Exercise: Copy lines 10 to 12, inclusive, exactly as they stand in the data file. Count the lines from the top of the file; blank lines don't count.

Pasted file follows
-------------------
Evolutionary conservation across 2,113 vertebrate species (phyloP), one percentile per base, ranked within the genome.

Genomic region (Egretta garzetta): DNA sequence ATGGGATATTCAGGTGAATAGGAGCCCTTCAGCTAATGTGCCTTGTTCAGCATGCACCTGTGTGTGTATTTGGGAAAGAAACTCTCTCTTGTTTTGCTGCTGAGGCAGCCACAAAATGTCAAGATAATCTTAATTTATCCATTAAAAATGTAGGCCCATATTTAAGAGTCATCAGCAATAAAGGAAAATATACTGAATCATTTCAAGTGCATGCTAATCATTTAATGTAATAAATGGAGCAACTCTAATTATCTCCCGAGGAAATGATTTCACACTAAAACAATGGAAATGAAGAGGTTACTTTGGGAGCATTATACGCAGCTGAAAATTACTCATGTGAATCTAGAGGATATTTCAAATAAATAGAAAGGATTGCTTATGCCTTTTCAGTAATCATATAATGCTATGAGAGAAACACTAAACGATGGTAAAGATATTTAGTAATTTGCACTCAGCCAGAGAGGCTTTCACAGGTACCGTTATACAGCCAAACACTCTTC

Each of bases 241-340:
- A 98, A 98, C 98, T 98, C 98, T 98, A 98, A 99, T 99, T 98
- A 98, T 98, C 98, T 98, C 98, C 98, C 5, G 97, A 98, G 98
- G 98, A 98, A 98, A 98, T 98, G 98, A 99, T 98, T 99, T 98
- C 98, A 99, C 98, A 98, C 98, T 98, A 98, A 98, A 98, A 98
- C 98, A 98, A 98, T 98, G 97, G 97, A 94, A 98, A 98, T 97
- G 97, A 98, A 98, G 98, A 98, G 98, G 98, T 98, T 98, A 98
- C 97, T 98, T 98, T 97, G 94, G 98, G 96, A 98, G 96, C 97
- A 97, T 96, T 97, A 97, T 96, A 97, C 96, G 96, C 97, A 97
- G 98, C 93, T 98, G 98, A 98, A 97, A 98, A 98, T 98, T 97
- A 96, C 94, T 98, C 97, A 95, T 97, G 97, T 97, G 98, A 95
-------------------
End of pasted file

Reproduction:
- C 97, T 98, T 98, T 97, G 94, G 98, G 96, A 98, G 96, C 97
- A 97, T 96, T 97, A 97, T 96, A 97, C 96, G 96, C 97, A 97
- G 98, C 93, T 98, G 98, A 98, A 97, A 98, A 98, T 98, T 97